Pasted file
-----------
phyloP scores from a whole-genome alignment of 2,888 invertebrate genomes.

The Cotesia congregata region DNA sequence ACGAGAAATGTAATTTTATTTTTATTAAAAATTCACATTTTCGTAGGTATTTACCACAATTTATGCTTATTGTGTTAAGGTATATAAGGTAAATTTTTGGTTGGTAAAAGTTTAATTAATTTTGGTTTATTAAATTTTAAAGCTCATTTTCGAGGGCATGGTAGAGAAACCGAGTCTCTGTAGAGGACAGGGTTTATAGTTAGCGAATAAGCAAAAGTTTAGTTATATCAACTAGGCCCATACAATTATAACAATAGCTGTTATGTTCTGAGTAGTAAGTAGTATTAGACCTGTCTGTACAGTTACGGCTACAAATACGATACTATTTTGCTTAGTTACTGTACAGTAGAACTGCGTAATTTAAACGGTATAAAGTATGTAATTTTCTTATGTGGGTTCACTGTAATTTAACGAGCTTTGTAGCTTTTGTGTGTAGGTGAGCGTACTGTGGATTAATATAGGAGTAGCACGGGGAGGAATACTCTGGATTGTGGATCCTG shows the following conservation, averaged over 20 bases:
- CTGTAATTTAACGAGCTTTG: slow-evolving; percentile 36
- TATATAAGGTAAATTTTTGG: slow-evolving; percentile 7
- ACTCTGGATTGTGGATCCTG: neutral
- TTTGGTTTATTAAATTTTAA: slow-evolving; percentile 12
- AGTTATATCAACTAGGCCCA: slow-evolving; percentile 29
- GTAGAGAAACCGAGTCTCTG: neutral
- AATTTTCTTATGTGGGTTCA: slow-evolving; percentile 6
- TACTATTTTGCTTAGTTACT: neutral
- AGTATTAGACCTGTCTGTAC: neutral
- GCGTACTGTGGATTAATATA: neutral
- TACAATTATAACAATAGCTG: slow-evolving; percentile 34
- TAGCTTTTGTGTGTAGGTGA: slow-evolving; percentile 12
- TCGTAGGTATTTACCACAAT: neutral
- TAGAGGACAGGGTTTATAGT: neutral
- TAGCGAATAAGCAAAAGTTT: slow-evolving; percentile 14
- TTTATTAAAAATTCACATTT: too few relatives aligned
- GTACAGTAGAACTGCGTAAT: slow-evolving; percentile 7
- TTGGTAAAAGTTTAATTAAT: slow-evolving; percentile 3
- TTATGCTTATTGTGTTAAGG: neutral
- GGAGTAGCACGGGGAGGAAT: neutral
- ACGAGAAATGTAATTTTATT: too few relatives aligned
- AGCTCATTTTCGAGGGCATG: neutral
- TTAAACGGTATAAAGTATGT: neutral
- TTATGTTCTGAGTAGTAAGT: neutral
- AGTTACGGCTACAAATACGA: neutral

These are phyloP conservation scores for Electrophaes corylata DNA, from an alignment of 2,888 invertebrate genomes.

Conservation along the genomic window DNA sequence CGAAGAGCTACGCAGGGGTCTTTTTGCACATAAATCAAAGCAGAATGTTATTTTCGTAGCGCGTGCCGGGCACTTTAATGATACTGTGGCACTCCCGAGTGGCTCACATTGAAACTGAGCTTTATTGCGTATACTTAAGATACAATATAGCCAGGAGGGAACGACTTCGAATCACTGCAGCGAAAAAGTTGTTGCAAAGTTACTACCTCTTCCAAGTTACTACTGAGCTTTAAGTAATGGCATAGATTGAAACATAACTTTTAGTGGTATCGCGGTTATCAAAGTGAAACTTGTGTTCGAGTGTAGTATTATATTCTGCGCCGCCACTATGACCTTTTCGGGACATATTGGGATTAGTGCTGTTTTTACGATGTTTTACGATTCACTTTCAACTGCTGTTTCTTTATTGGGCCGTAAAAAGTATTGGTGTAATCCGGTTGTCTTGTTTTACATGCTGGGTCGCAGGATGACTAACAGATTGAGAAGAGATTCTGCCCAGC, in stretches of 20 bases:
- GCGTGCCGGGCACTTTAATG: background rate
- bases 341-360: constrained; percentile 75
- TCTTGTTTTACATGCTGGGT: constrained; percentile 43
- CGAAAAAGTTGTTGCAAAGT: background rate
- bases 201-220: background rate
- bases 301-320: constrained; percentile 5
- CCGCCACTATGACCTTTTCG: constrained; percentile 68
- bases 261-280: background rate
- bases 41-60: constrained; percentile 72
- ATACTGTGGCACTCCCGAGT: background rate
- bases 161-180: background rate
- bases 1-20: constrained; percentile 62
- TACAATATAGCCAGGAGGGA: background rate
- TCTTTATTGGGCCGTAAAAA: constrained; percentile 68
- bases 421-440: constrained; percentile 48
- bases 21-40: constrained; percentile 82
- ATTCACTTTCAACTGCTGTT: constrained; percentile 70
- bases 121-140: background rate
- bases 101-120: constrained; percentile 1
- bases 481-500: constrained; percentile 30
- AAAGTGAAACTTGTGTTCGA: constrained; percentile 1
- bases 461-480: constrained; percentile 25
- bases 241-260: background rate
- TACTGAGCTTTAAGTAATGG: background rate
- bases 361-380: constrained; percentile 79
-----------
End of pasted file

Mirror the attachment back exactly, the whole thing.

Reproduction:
phyloP scores from a whole-genome alignment of 2,888 invertebrate genomes.

The Cotesia congregata region DNA sequence ACGAGAAATGTAATTTTATTTTTATTAAAAATTCACATTTTCGTAGGTATTTACCACAATTTATGCTTATTGTGTTAAGGTATATAAGGTAAATTTTTGGTTGGTAAAAGTTTAATTAATTTTGGTTTATTAAATTTTAAAGCTCATTTTCGAGGGCATGGTAGAGAAACCGAGTCTCTGTAGAGGACAGGGTTTATAGTTAGCGAATAAGCAAAAGTTTAGTTATATCAACTAGGCCCATACAATTATAACAATAGCTGTTATGTTCTGAGTAGTAAGTAGTATTAGACCTGTCTGTACAGTTACGGCTACAAATACGATACTATTTTGCTTAGTTACTGTACAGTAGAACTGCGTAATTTAAACGGTATAAAGTATGTAATTTTCTTATGTGGGTTCACTGTAATTTAACGAGCTTTGTAGCTTTTGTGTGTAGGTGAGCGTACTGTGGATTAATATAGGAGTAGCACGGGGAGGAATACTCTGGATTGTGGATCCTG shows the following conservation, averaged over 20 bases:
- CTGTAATTTAACGAGCTTTG: slow-evolving; percentile 36
- TATATAAGGTAAATTTTTGG: slow-evolving; percentile 7
- ACTCTGGATTGTGGATCCTG: neutral
- TTTGGTTTATTAAATTTTAA: slow-evolving; percentile 12
- AGTTATATCAACTAGGCCCA: slow-evolving; percentile 29
- GTAGAGAAACCGAGTCTCTG: neutral
- AATTTTCTTATGTGGGTTCA: slow-evolving; percentile 6
- TACTATTTTGCTTAGTTACT: neutral
- AGTATTAGACCTGTCTGTAC: neutral
- GCGTACTGTGGATTAATATA: neutral
- TACAATTATAACAATAGCTG: slow-evolving; percentile 34
- TAGCTTTTGTGTGTAGGTGA: slow-evolving; percentile 12
- TCGTAGGTATTTACCACAAT: neutral
- TAGAGGACAGGGTTTATAGT: neutral
- TAGCGAATAAGCAAAAGTTT: slow-evolving; percentile 14
- TTTATTAAAAATTCACATTT: too few relatives aligned
- GTACAGTAGAACTGCGTAAT: slow-evolving; percentile 7
- TTGGTAAAAGTTTAATTAAT: slow-evolving; percentile 3
- TTATGCTTATTGTGTTAAGG: neutral
- GGAGTAGCACGGGGAGGAAT: neutral
- ACGAGAAATGTAATTTTATT: too few relatives aligned
- AGCTCATTTTCGAGGGCATG: neutral
- TTAAACGGTATAAAGTATGT: neutral
- TTATGTTCTGAGTAGTAAGT: neutral
- AGTTACGGCTACAAATACGA: neutral

These are phyloP conservation scores for Electrophaes corylata DNA, from an alignment of 2,888 invertebrate genomes.

Conservation along the genomic window DNA sequence CGAAGAGCTACGCAGGGGTCTTTTTGCACATAAATCAAAGCAGAATGTTATTTTCGTAGCGCGTGCCGGGCACTTTAATGATACTGTGGCACTCCCGAGTGGCTCACATTGAAACTGAGCTTTATTGCGTATACTTAAGATACAATATAGCCAGGAGGGAACGACTTCGAATCACTGCAGCGAAAAAGTTGTTGCAAAGTTACTACCTCTTCCAAGTTACTACTGAGCTTTAAGTAATGGCATAGATTGAAACATAACTTTTAGTGGTATCGCGGTTATCAAAGTGAAACTTGTGTTCGAGTGTAGTATTATATTCTGCGCCGCCACTATGACCTTTTCGGGACATATTGGGATTAGTGCTGTTTTTACGATGTTTTACGATTCACTTTCAACTGCTGTTTCTTTATTGGGCCGTAAAAAGTATTGGTGTAATCCGGTTGTCTTGTTTTACATGCTGGGTCGCAGGATGACTAACAGATTGAGAAGAGATTCTGCCCAGC, in stretches of 20 bases:
- GCGTGCCGGGCACTTTAATG: background rate
- bases 341-360: constrained; percentile 75
- TCTTGTTTTACATGCTGGGT: constrained; percentile 43
- CGAAAAAGTTGTTGCAAAGT: background rate
- bases 201-220: background rate
- bases 301-320: constrained; percentile 5
- CCGCCACTATGACCTTTTCG: constrained; percentile 68
- bases 261-280: background rate
- bases 41-60: constrained; percentile 72
- ATACTGTGGCACTCCCGAGT: background rate
- bases 161-180: background rate
- bases 1-20: constrained; percentile 62
- TACAATATAGCCAGGAGGGA: background rate
- TCTTTATTGGGCCGTAAAAA: constrained; percentile 68
- bases 421-440: constrained; percentile 48
- bases 21-40: constrained; percentile 82
- ATTCACTTTCAACTGCTGTT: constrained; percentile 70
- bases 121-140: background rate
- bases 101-120: constrained; percentile 1
- bases 481-500: constrained; percentile 30
- AAAGTGAAACTTGTGTTCGA: constrained; percentile 1
- bases 461-480: constrained; percentile 25
- bases 241-260: background rate
- TACTGAGCTTTAAGTAATGG: background rate
- bases 361-380: constrained; percentile 79